Cannabis Access Laws Associated with Reduction in Opioid Prescriptions

Nashville, TN: The enactment of statewide cannabis access laws is associated with a reduction in opioid prescriptions, according to data published in the Journal of Health Economics.

A team of researchers from Vanderbilt University in Tennessee and the University of Alabama School of Law analyzed "a dataset of over 1.5 billion individual opioid prescriptions, which represent approximately 90 percent of all prescription opioids filled by outpatient pharmacies over the time period" of 2011 to 2018.

They reported that cannabis access laws were associated with significantly lower rates of opioid prescriptions and NSAID (non-steroidal anti-inflammatory drugs) prescriptions.

"In general, we find evidence that both RCLs [recreational cannabis laws] and MCLs [medical cannabis laws] decrease opioid prescribing," authors reported. "Thus, the evidence presented here suggests that cannabis access laws could be a useful tool in combatting the prescription opioid epidemic. While our data do not allow us to test this potential mechanism explicitly, our results are consistent with a substitution of cannabis for prescription opioids in the treatment of pain."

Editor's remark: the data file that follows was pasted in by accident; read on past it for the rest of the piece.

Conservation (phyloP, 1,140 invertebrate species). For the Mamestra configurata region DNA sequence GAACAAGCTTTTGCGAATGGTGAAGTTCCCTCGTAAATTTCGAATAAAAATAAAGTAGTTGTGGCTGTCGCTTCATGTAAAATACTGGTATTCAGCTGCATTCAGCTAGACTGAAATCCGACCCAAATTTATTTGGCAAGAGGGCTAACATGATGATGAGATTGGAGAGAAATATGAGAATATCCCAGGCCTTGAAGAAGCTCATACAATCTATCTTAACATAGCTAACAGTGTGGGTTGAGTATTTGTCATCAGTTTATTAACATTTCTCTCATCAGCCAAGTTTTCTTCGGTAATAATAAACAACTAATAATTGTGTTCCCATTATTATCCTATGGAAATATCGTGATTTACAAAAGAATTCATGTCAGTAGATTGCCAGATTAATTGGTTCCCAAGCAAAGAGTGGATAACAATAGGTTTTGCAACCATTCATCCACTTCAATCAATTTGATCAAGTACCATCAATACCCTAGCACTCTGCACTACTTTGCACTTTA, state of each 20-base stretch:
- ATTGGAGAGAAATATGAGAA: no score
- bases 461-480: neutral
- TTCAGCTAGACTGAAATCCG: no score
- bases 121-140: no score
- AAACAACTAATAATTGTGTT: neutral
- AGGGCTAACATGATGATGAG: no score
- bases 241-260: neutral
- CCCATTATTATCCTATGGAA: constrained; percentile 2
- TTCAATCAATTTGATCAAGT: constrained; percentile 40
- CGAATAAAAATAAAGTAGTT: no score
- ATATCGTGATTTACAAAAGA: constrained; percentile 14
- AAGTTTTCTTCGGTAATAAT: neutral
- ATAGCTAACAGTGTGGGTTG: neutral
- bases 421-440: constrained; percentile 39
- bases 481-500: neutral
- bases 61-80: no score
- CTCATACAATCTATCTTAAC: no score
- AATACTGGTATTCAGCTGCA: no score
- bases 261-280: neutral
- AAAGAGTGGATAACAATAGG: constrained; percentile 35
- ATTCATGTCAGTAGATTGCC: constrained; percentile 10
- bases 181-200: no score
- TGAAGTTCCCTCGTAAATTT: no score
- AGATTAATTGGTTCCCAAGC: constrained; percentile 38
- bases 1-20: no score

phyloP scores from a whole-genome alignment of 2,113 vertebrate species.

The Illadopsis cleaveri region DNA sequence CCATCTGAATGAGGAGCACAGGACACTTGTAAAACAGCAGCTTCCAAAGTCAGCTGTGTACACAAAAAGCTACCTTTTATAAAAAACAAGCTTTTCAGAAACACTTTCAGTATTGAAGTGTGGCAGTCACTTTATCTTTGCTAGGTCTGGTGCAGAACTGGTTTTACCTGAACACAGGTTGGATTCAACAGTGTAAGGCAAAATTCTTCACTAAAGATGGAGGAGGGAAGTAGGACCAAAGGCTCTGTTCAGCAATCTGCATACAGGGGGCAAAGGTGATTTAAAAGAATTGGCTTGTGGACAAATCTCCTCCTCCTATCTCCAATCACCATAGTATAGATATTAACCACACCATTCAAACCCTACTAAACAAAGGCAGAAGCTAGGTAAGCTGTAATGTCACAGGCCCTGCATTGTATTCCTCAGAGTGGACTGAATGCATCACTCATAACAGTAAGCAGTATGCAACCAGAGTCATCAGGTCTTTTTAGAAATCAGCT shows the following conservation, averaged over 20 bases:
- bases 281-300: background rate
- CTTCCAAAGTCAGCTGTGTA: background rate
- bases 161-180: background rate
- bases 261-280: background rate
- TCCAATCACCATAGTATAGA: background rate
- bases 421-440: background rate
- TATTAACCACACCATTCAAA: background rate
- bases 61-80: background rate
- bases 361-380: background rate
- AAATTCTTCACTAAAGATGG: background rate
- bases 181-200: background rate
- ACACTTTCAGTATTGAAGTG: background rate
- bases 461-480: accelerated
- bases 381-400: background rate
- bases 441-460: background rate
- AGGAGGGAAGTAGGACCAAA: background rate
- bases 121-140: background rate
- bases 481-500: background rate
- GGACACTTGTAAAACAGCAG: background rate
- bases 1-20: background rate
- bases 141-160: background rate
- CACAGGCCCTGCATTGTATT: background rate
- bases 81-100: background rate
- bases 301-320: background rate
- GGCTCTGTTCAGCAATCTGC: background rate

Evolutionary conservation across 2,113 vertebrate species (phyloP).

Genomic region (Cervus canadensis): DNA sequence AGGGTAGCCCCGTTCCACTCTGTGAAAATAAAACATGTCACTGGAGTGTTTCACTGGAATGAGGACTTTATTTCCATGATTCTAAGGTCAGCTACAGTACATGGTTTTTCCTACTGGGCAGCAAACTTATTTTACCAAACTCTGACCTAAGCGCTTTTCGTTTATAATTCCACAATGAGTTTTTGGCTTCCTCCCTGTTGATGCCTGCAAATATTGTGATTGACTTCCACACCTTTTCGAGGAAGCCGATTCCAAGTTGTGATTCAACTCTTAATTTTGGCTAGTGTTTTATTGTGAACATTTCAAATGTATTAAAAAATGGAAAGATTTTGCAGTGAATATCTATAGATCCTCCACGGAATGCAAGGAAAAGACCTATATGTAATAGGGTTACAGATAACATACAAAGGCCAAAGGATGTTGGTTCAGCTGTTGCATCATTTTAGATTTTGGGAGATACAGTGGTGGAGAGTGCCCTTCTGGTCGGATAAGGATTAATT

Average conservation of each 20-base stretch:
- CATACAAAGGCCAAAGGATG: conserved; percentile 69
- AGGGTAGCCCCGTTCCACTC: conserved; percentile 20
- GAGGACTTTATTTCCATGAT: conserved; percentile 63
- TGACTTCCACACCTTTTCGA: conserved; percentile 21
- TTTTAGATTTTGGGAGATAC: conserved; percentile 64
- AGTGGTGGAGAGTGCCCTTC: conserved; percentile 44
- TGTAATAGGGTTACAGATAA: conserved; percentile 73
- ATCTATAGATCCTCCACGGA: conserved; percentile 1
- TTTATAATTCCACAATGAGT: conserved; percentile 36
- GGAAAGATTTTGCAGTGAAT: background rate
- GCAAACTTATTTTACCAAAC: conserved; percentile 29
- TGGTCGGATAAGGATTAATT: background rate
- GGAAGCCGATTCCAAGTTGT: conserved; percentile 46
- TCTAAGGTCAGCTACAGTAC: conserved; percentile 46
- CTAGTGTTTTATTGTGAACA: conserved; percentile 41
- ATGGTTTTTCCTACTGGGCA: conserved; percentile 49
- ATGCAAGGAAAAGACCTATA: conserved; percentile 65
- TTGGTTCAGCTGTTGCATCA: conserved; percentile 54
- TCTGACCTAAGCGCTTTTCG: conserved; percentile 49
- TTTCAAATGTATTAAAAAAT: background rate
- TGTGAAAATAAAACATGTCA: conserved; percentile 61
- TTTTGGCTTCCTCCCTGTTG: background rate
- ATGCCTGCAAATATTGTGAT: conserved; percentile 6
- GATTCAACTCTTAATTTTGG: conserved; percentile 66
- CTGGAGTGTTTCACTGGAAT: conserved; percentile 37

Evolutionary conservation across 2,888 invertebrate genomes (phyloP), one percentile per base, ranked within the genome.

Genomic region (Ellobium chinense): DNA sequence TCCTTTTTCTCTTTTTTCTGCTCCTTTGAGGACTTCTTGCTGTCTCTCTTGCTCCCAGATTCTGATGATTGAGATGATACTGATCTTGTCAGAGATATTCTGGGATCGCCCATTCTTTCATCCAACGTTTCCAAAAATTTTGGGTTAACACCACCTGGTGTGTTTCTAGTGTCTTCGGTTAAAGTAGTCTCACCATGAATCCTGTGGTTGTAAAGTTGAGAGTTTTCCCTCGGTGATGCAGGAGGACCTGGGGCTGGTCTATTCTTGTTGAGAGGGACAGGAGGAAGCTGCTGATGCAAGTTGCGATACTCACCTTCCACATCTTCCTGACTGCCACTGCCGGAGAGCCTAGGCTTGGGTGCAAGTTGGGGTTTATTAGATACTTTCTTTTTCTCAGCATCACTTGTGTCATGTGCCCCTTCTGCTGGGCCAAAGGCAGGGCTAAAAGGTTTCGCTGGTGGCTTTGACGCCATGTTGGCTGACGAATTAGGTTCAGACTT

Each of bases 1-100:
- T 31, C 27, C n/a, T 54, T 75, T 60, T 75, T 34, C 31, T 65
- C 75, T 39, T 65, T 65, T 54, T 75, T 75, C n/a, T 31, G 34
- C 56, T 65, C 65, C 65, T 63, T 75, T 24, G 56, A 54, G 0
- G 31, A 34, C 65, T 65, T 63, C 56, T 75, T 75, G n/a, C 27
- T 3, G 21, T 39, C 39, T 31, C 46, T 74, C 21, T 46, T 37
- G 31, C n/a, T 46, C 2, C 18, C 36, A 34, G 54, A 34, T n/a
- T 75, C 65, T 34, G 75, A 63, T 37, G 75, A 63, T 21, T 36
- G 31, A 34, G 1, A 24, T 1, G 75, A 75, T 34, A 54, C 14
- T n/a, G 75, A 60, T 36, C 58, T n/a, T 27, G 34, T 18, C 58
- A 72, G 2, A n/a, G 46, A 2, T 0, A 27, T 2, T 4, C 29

They concluded, "The evidence reported here presents the most accurate picture of the effect of cannabis access laws on prescription opioid use to date and can therefore inform the ongoing state and national debates over the legality of cannabis as well as other policy options to combat the opioid epidemic. … While the results here do not suggest that cannabis access laws are the only tool to address prescription opioid use, they do suggest that cannabis access laws could play a meaningful role in addressing the opioid epidemic."

The findings are consistent with those of other studies finding an association between legal cannabis access and declines in the use of opioids, sleep aids, benzodiazepines, and other controlled substances.

Full text of the study, "The impact of cannabis access laws on opioid prescribing," appears in the Journal of Health Economics. Additional information regarding the relationship between cannabis and opioids appears in the NORML fact-sheet.